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Clapper says budget cuts would be disastrous for U.S. spy agencies

Director of National Intelligence James Clapper leaves the House Intelligence Committee after testify in a closed hearing at Capitol Hill in
Director of National Intelligence James Clapper leaves the House Intelligence Committee after testify in a closed hearing at Capitol Hill in

By Mark Hosenball

WASHINGTON (Reuters) - U.S. spy agencies are making preparations for potentially sweeping budget cuts that could drastically limit their ability to respond to crises, the top U.S. intelligence official said on Thursday.

In an interview, Director of National Intelligence James Clapper told Reuters that cuts required under a budget sequestration plan which Congress approved in 2011 would be the "budgetary equivalent of emergency amputations."

"It's an accurate statement to say this profoundly limits our flexibility and our ability to respond to crises," Clapper said.

Clapper is the latest in a growing roster of top Obama administration officials to declare publicly that implementation of the current sequestration legislation, which requires across-the-board budget cuts, would lead to dire consequences.

The cuts are scheduled to take effect March 1 unless Congress comes up with alternative deficit reduction measures.

It is rare for a senior intelligence official to complain publicly about threats to the intelligence budget, which is classified except for an overall figure of $72 billion.

Among intelligence activities that might have to be cut back, Clapper said, are "human intelligence" which covers recruiting and handling of undercover informants and "overhead collection" which includes electronic eavesdropping and image-producing satellites - among the most critical U.S. intelligence collection systems.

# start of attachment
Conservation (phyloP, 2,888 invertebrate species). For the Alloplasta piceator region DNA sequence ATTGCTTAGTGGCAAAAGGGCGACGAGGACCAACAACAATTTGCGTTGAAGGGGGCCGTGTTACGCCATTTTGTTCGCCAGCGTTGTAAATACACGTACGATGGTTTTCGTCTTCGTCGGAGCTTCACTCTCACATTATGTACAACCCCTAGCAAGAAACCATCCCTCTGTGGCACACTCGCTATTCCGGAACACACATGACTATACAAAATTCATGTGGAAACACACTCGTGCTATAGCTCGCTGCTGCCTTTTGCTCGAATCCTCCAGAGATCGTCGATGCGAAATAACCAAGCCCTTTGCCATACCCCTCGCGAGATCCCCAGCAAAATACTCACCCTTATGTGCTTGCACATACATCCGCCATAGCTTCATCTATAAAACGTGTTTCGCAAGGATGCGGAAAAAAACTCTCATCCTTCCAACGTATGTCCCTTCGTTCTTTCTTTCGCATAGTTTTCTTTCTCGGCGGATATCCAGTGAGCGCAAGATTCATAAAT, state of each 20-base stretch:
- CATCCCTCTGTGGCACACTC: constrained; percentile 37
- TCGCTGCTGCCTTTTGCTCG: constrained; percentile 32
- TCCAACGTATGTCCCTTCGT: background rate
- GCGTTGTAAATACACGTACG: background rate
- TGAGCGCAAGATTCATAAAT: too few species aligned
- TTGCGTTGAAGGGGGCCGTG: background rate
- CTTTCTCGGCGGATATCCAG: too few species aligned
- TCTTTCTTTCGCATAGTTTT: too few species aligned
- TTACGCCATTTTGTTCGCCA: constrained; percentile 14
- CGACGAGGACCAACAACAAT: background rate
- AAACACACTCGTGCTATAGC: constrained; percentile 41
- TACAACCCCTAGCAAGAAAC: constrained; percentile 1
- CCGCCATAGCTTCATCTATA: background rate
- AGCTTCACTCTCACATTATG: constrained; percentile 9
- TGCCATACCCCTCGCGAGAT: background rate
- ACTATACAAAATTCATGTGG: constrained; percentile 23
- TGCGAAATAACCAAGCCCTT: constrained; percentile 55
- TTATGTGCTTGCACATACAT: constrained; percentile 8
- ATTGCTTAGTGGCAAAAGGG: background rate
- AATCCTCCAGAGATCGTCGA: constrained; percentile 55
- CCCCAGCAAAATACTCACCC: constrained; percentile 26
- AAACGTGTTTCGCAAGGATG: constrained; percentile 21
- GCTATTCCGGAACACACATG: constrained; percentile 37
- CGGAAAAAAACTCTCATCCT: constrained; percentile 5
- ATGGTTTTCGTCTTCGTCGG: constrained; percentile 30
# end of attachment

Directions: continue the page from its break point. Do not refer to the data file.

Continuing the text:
Sequestration could also result in fewer counter-intelligence and security personnel - meaning fewer resources to identify, track down and neutralize efforts by foreign spy services, "bad actors" and disgruntled insiders to compromise U.S. intelligence activities, he said.

Intelligence analysis - evaluation and translation of information collected by both human spies and technical systems - also would have to be cut "dramatically" under sequester plans, Clapper said in the telephone interview.

While the "sheer size of the cuts are going to create for me a crisis situation," Clapper said he would try to mitigate and work around the cuts.

HOPE TO AVOID FURLOUGHING STAFF

These mitigation efforts would include trying to minimize, if not avoid altogether, the need to furlough employees, a step that was considered and planned for during a budget crisis in 2011, Clapper said.

Other current and former officials said spy agencies may have to cut personnel, travel and contractors and would lose flexibility to adapt to new missions.

"The intelligence community has seldom had more different things to do and the steep cuts that could come in sequestration will make it harder across the board," John McLaughlin, a former acting director of the CIA, said.

Mark Lowenthal, a former senior U.S. intelligence official who now heads a national security consulting firm, said the cuts could cause significant damage to U.S. intelligence efforts.

Under the sequestration plan, the U.S. intelligence budget is divided into "hundreds" of distinct programs, each of which would have to make equal cuts in their budgets, Clapper said.

Intelligence agency chiefs would apparently have little discretion to negotiate among themselves to make larger cuts in programs they deem less essential in return for smaller cuts in more critical programs, officials said.

Lowenthal described that as a "meat-axe approach" to the U.S. intelligence budget, which would likely produce cuts which are "devastating across the board."

"It's just a disaster. It doesn't work," he said.

(Editing by Warren Strobel and Cynthia Osterman)

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